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Cost of capital is the cost of funds used to finance a business.

Typically, corporations obtain financing through a combination of issuing equity in the form of shares, and by taking on debt through borrowing from banks or issuing bonds. The people who provide a company with its capital also want to earn a return on their investment. Combined, those factors comprise a company’s overall cost of capital.

The cost of debt is the interest a company pays. The cost of equity is the compensation investors demand in exchange for owning a company’s shares. The overall cost of capital is the weighted average of a company’s capital sources, also known as the weighted average cost of capital, or WACC.

The cost of capital is used to discount future cash flows from potential projects and estimate their net present value. Companies want an optimal financing mix. Debt has tax advantages over equity financing. But too much debt results in high leverage, leading to high interest rates to compensate lenders for the risk of higher default.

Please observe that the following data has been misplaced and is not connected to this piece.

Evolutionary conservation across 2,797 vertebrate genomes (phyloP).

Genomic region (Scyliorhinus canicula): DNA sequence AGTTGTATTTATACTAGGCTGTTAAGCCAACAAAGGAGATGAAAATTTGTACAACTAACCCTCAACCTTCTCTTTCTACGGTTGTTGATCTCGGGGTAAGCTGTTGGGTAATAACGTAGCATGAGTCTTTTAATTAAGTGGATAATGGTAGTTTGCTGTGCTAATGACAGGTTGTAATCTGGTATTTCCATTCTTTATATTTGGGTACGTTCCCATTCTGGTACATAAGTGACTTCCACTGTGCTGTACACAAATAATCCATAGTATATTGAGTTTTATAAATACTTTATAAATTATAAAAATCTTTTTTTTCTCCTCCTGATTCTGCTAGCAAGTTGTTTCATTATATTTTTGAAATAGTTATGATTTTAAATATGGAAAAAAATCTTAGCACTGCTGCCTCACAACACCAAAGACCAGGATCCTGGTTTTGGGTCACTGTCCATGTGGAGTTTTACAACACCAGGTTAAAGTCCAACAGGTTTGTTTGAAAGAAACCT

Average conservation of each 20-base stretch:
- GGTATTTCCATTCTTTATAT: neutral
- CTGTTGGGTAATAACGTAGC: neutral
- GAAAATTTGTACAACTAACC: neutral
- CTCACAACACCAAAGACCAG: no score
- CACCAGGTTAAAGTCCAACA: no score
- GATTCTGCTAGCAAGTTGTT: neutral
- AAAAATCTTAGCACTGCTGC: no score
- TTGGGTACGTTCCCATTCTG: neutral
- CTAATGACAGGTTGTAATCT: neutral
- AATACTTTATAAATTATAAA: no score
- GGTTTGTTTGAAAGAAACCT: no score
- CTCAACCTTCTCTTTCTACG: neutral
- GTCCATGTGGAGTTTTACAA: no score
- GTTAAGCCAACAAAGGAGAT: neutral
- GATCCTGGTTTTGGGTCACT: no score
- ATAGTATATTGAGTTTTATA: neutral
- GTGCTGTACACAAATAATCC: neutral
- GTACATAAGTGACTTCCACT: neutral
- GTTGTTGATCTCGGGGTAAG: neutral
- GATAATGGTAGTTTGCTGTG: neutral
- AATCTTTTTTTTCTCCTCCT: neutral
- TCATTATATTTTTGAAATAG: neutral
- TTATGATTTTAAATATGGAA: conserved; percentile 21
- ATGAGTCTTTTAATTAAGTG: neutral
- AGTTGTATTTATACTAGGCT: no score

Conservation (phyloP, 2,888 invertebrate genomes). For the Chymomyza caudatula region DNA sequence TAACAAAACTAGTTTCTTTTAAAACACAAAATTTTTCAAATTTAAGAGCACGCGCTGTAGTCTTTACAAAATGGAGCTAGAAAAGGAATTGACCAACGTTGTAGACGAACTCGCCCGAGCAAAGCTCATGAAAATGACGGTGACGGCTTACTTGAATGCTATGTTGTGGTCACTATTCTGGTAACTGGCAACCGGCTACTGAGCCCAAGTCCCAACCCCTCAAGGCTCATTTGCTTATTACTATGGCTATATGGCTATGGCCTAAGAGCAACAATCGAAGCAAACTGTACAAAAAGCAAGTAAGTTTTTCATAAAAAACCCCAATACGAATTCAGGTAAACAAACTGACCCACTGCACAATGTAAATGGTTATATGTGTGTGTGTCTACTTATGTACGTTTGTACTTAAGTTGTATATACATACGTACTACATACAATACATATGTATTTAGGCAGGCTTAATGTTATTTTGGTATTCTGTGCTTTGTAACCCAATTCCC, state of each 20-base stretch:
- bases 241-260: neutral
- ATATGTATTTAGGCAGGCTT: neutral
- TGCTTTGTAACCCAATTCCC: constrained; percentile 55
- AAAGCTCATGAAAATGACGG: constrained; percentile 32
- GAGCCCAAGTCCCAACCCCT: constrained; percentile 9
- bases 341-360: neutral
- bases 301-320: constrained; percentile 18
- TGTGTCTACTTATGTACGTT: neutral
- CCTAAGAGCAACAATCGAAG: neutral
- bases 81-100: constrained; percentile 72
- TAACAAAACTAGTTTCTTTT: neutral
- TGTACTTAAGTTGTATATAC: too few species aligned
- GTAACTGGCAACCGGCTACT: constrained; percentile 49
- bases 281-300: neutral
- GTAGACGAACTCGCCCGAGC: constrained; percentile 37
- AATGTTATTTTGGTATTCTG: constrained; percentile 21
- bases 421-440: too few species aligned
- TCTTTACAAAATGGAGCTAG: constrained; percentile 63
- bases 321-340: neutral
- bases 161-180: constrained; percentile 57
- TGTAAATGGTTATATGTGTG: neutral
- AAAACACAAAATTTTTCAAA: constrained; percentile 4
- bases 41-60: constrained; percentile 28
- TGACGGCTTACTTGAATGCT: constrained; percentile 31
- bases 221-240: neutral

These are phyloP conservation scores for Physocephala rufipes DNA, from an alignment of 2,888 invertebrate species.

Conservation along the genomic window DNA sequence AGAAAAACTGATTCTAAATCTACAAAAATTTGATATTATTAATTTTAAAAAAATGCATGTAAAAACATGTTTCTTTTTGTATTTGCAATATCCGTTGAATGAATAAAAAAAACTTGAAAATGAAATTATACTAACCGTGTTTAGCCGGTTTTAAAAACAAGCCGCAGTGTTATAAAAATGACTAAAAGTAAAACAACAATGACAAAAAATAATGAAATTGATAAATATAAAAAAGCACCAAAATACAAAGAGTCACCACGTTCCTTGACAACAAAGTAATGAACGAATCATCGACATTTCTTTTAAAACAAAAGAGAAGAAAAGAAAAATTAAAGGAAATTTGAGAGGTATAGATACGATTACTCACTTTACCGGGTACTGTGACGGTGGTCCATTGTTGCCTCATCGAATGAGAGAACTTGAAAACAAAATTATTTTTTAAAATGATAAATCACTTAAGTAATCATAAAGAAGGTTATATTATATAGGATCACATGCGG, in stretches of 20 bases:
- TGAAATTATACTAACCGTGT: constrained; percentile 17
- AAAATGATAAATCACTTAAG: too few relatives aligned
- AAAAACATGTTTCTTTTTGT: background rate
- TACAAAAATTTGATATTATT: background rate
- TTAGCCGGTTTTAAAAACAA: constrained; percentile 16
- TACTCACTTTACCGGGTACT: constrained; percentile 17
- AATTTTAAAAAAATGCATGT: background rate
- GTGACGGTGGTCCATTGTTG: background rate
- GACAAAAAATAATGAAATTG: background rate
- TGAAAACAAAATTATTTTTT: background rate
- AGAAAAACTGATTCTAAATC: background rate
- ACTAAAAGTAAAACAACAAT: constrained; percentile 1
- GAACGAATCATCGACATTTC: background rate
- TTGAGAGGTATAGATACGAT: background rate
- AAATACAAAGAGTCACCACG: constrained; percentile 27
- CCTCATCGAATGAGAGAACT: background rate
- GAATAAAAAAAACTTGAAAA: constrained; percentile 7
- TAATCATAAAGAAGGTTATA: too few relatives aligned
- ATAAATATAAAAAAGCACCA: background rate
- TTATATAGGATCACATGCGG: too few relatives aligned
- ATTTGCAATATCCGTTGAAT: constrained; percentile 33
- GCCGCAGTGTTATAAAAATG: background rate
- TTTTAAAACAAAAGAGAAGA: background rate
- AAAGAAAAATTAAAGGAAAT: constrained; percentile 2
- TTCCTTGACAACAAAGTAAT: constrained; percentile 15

Businesses use cost of capital to analyze whether or not to proceed with a project. As long as the cost of capital is below the rate of return that the company earns by using its capital, it’s a good investment. If the capital needed to make money exceeds the amount of money the capital will generate, it’s a bad investment.

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